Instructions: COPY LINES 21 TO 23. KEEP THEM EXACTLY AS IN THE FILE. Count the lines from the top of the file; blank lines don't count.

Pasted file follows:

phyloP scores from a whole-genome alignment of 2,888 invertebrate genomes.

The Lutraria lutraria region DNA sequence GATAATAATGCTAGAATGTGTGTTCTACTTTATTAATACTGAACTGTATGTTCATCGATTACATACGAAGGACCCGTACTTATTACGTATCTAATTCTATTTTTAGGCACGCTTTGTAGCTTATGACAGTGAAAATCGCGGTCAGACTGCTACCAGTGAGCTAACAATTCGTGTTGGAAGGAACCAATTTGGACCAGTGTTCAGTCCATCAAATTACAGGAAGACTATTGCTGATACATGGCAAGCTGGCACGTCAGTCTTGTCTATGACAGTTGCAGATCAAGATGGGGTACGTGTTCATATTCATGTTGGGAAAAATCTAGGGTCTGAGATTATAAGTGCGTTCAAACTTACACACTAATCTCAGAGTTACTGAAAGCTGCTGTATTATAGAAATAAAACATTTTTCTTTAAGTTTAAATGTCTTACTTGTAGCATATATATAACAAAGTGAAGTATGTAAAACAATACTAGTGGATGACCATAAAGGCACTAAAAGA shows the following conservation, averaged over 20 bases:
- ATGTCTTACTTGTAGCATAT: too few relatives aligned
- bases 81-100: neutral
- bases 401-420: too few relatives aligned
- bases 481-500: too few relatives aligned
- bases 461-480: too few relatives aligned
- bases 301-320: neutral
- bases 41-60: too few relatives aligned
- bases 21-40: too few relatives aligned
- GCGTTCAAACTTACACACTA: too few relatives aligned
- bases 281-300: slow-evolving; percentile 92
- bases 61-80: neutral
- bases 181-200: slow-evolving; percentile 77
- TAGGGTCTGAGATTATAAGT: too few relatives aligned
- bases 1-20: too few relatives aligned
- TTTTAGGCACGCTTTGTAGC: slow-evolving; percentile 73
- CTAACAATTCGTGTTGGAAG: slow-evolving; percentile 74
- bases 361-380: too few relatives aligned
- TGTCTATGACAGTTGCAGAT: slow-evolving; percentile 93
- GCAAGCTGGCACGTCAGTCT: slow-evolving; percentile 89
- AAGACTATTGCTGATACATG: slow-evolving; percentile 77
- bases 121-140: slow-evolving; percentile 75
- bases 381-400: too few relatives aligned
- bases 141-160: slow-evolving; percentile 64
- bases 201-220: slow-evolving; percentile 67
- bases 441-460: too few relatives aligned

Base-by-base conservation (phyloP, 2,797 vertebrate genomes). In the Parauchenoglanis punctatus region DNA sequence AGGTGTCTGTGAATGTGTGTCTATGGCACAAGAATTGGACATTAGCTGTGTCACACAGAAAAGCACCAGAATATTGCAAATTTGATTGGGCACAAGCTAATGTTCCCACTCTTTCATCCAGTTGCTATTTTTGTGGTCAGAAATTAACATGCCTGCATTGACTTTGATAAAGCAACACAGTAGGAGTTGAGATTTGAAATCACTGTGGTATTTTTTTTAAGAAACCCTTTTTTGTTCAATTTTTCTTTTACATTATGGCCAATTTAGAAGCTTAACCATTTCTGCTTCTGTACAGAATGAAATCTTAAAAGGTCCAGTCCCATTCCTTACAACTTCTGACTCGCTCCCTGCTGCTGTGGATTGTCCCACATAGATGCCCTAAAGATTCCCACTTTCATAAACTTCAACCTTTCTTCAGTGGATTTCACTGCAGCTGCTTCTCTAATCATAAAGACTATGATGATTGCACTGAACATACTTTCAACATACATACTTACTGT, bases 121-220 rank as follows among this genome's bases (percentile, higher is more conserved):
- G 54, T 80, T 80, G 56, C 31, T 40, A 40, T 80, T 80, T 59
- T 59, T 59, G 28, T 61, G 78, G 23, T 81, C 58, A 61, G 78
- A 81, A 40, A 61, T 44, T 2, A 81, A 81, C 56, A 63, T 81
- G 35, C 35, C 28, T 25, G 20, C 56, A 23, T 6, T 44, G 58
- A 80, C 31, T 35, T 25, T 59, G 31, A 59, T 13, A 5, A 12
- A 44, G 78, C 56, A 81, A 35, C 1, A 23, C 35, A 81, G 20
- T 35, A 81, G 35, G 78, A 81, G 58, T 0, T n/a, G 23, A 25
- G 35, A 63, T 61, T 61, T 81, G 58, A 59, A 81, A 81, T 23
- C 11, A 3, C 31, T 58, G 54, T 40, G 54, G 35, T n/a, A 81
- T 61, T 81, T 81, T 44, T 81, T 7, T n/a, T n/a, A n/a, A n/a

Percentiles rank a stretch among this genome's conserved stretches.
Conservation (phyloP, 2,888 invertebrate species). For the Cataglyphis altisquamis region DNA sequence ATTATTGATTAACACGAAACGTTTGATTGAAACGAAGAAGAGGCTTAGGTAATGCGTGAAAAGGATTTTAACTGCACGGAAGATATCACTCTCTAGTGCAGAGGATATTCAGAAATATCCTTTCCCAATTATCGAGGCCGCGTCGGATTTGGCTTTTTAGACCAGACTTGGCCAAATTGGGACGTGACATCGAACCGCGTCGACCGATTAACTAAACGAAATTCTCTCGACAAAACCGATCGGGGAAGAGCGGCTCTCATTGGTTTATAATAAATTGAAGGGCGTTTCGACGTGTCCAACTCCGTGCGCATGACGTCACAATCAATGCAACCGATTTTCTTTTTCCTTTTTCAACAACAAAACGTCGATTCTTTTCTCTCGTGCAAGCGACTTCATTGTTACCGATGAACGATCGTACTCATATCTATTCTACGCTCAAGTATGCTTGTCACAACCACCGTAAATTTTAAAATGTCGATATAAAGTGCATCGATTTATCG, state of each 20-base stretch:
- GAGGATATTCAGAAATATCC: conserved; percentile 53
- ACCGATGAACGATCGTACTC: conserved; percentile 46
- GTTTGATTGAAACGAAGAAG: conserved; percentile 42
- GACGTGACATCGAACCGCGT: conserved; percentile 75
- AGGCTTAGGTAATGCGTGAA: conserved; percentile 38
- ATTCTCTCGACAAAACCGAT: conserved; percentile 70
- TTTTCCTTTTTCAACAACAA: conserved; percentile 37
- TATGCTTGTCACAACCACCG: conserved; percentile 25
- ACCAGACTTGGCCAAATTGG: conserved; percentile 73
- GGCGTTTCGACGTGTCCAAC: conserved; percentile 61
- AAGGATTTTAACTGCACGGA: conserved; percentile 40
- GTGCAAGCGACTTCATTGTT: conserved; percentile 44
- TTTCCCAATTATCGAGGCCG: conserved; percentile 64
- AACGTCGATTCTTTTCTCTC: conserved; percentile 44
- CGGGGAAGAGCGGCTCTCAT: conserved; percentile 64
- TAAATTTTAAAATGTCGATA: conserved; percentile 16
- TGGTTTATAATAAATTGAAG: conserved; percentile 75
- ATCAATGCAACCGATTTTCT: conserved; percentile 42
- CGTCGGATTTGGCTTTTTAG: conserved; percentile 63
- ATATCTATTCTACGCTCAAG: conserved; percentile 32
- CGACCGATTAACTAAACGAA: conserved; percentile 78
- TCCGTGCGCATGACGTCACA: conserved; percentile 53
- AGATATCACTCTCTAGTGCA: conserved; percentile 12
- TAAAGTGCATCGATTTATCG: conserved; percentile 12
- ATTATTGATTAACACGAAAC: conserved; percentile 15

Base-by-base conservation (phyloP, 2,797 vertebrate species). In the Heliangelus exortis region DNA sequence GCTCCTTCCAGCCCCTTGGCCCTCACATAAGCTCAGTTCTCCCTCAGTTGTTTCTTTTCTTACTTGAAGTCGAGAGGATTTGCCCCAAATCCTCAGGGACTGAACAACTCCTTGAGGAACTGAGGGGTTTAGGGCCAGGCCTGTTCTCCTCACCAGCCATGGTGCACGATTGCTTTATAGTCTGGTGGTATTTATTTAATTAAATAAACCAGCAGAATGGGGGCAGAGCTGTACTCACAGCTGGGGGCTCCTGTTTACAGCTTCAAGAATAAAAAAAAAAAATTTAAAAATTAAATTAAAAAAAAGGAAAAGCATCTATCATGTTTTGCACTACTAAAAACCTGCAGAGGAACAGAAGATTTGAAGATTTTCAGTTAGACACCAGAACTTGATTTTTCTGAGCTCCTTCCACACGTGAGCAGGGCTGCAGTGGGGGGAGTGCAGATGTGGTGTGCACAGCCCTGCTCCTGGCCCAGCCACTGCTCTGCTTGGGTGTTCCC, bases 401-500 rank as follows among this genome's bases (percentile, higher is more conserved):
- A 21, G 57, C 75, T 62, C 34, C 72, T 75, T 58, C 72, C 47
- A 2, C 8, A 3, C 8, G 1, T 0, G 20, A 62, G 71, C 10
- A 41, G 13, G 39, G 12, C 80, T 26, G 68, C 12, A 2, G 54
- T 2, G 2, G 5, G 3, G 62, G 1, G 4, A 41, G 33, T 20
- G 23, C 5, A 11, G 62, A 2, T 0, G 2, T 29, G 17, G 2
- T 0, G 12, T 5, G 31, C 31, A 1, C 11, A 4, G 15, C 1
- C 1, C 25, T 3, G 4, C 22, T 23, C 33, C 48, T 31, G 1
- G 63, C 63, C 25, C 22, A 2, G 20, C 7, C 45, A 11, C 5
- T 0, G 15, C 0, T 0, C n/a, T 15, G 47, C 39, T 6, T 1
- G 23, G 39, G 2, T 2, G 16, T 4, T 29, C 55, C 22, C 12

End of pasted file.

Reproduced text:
- GCAAGCTGGCACGTCAGTCT: slow-evolving; percentile 89
- AAGACTATTGCTGATACATG: slow-evolving; percentile 77
- bases 121-140: slow-evolving; percentile 75